"At any rate, let's figure out which way the town is. If we know the right direction, we can make it through this field no matter what happens," I said.

The lightest of us, my younger brother, swiftly climbed up one of the towering asparagus trees. Clinging onto its trunk one-handedly like a monkey, he surveyed the surrounding area. 

"I don't know. I can't see a thing. I can't even see a single light," said my brother, shaking his head. 

"What ever will we do, big brother?" asked my little sister, her voice sounding as if she could cry at any moment.

"It'll be alright, don't worry," I said, patting her on the shoulder. "We'll gather plenty of firewood. Enough to make a fire lasting overnight . I'll dig a trench near here." 

Following my words, and covering their mouths and noses with towels to prevent paralysis, my brother and sister gathered dead asparagus branches with as much strength as they could. I dug a ditch around 1 meter deep with a shovel. The dry 1 meter ditch was nothing more than a consolation, but it was better than nothing. At least it would help keep my frightened brother and sister feeling safe.  

The full moon stood out clearly in the sky, and its light threw a blue cast upon the cloudy fumes that were spraying from the asparagus roots.  A number of small birds that had escaped too late had fallen to the ground, and were thrashing their wings about in agony. Very soon, the moon would be overhead, and they would probably be ensnared by the asparagus tendrils. Out of all the things that could happen, it just had to be a full moon tonight.

"Put your bodies lower; even though the gas is above your head, it won't get in. Whatever you do, don't fall asleep. If you sleep, the tendrils will come," I said.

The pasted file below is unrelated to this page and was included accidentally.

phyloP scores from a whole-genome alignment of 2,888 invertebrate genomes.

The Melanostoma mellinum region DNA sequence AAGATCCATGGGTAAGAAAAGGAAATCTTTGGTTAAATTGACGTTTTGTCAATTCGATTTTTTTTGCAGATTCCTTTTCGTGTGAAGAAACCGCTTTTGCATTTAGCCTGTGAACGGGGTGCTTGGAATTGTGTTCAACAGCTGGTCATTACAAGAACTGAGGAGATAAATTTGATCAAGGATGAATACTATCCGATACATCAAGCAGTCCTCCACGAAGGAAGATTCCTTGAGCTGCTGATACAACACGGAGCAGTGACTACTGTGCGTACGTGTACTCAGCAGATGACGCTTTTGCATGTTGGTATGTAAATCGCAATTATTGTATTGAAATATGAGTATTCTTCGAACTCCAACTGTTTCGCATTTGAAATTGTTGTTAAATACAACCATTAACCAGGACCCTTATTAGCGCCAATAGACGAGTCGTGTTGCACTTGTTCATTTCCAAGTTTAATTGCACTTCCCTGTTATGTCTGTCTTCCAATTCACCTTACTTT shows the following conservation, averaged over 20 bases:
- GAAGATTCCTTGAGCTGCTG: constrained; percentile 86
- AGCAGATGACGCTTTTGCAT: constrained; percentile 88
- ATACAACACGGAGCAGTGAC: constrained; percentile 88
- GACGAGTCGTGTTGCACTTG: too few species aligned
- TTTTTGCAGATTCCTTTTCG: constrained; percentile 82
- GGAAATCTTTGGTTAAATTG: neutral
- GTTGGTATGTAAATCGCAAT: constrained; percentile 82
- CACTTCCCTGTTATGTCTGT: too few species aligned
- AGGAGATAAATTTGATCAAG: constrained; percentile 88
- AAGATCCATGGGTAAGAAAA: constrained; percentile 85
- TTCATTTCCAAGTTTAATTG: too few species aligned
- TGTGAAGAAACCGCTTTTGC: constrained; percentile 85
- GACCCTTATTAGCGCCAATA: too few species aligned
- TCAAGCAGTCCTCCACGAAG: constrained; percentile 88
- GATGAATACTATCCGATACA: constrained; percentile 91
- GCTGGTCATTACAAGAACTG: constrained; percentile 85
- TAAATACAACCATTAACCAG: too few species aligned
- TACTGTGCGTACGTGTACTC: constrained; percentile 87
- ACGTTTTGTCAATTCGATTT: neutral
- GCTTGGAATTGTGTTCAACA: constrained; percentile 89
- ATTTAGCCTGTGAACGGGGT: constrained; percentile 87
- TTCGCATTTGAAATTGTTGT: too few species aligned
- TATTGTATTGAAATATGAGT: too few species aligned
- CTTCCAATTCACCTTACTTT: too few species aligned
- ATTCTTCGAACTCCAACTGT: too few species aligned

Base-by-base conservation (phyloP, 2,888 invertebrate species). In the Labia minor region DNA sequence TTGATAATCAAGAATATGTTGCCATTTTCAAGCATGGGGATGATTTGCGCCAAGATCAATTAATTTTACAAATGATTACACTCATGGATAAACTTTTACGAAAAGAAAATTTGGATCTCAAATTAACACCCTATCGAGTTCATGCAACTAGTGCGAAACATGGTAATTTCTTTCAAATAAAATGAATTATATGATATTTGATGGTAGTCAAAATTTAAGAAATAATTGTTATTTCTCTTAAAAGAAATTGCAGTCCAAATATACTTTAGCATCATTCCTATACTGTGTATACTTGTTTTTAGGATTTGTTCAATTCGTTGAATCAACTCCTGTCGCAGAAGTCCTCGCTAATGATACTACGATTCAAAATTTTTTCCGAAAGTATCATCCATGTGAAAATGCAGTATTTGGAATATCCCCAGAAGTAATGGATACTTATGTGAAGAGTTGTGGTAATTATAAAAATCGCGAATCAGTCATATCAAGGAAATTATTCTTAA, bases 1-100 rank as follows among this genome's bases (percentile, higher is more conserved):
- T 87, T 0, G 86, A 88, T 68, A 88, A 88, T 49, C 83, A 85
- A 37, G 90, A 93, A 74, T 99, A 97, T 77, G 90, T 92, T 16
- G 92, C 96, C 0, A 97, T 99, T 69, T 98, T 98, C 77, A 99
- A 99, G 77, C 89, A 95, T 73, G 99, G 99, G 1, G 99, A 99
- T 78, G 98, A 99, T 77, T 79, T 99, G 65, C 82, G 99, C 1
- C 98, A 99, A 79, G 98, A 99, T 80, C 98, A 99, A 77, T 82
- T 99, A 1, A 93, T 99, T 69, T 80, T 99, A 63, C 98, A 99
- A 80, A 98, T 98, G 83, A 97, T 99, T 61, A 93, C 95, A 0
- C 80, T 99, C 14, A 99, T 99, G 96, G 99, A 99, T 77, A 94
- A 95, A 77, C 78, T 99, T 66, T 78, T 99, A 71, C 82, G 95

The long night was only just beginning.

- m


An assistant must not eat the bean-jam buns that the teacher is planning on enjoying later without permission. An assistant must not devise schemes to prevent female guests from entering the teacher's office on visits, just because they're said to be pretty. An assistant must not reuse tea leaves for the teacher's cup while keeping the first brew for himself. An assistant must not begin by saying "Well, you see," when speaking to the teacher. An assistant must not expect to receive a higher salary than the teacher, or to sit in a more comfortable chair. An assistant must not, on a whim, print words like "President" on his business card.

As such, I no longer plan on continuing my role as assistant, henceforth and forevermore.

- i

eisenhower (or: "A view on postwar history from 1958")

On the evening of September 21, 1958, Sonny Rollins was alone on the Brooklyn Bridge, practicing away at scales on a tenor saxophone as it slowly grew dark around him. 
"Hey mister, what'cha doing?" asked a passing boy.
Sonny answered, "I'm fighting an atomic monster." 
"You liar!" said the boy.

At precisely the same moment, President Eisenhower was right in the middle of the New Mexican desert, commanding the troops as a heroic battle to the death unfolded against a horrible atomic monster with four gigantic claws. The Secretary of State explained the ground situation in an exhausted tone: "Mr. President, at this rate the Earth will be annihilated. Our weapons are simply no match for it." 

"May God forgive us. For we have brought forth unto this world that which was never meant to be," muttered the President.
The atomic monster snapped its claws as it advanced, trampling tanks and artillerymen alike.

My 9-year-old self yelled to my mother's back while she was in the kitchen. "Hey, are the donuts ready yet?"

- m